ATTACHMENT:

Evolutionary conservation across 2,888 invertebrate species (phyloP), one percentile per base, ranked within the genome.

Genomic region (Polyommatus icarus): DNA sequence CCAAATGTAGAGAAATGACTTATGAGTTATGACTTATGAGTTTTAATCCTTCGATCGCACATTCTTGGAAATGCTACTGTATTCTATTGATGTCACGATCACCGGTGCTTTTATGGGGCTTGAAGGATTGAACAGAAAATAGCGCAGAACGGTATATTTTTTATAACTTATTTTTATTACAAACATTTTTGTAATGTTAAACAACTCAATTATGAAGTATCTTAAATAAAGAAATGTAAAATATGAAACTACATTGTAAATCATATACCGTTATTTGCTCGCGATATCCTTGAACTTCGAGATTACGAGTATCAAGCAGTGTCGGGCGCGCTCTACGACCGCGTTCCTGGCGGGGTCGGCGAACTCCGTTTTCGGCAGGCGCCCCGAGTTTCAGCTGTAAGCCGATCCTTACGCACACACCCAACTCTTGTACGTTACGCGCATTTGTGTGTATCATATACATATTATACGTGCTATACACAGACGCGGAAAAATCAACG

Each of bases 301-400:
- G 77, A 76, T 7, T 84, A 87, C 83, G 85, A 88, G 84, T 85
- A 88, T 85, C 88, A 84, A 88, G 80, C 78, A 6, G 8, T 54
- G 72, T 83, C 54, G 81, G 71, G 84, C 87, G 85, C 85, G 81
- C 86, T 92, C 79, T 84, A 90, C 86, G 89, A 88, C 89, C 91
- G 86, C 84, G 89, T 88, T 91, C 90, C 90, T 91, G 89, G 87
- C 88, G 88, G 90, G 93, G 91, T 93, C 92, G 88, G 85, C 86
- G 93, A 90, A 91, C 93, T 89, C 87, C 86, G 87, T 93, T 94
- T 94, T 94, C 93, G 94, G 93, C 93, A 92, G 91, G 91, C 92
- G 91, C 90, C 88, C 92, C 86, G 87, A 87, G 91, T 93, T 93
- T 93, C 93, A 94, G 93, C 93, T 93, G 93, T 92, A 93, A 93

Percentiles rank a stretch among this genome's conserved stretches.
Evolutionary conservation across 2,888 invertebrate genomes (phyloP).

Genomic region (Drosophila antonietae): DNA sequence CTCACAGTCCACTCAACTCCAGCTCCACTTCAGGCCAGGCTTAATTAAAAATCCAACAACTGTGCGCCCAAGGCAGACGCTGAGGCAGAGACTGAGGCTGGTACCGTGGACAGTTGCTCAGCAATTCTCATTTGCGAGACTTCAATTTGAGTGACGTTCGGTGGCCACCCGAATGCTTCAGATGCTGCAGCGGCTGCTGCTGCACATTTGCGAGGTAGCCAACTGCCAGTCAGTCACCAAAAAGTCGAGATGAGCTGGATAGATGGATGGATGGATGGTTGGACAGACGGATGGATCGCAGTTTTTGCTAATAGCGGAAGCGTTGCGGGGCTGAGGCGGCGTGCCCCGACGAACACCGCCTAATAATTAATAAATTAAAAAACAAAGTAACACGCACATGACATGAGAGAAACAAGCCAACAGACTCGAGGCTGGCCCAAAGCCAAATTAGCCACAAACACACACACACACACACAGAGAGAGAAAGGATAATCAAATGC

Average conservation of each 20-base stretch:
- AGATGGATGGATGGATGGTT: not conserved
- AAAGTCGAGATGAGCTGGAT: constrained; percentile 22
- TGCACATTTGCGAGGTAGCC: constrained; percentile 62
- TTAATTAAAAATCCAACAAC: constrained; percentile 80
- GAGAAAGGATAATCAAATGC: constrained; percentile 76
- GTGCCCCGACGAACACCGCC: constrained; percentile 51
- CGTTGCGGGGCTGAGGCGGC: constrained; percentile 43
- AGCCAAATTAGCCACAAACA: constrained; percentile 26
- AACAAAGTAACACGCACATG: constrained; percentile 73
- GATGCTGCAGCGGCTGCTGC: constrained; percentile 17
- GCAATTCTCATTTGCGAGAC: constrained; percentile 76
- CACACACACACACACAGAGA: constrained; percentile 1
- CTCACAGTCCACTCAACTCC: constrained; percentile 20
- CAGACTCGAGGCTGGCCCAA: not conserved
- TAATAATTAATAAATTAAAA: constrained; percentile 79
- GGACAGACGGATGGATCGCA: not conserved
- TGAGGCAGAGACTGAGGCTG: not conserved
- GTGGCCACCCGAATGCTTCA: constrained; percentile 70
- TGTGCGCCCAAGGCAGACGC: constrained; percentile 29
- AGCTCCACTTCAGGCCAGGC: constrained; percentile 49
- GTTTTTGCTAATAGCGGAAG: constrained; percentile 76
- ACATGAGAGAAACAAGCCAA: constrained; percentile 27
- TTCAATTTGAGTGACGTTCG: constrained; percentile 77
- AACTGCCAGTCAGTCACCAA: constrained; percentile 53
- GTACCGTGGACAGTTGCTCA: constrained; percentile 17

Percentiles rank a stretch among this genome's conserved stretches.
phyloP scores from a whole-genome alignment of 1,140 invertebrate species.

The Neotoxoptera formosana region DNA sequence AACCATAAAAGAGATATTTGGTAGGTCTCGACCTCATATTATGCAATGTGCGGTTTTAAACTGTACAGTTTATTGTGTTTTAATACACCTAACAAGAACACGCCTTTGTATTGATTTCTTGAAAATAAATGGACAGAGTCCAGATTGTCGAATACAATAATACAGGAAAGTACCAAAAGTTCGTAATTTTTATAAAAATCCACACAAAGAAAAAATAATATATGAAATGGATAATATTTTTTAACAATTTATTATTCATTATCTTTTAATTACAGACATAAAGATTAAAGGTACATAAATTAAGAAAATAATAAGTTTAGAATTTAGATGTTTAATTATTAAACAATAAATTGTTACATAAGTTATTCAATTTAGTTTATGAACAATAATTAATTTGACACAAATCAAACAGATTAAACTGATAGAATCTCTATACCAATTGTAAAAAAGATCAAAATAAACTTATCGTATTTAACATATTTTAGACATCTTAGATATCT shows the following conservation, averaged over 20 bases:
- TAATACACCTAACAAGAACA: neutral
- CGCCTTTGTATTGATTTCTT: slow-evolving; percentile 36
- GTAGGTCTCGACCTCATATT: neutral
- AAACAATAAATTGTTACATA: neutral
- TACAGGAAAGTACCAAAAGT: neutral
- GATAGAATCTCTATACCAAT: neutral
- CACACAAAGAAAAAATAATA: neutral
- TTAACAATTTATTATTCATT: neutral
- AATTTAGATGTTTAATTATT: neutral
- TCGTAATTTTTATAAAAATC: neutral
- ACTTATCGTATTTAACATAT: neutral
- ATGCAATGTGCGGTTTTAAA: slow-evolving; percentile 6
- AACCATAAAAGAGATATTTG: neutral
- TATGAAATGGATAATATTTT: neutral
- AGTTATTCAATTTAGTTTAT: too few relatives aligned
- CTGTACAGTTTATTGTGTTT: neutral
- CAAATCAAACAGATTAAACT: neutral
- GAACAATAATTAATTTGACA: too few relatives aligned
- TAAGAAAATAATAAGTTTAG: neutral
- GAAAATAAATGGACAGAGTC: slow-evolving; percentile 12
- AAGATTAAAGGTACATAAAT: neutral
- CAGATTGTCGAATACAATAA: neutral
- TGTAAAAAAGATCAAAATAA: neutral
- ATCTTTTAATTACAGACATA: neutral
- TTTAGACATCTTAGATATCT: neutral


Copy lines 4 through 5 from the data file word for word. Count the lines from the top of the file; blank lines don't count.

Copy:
- G 77, A 76, T 7, T 84, A 87, C 83, G 85, A 88, G 84, T 85
- A 88, T 85, C 88, A 84, A 88, G 80, C 78, A 6, G 8, T 54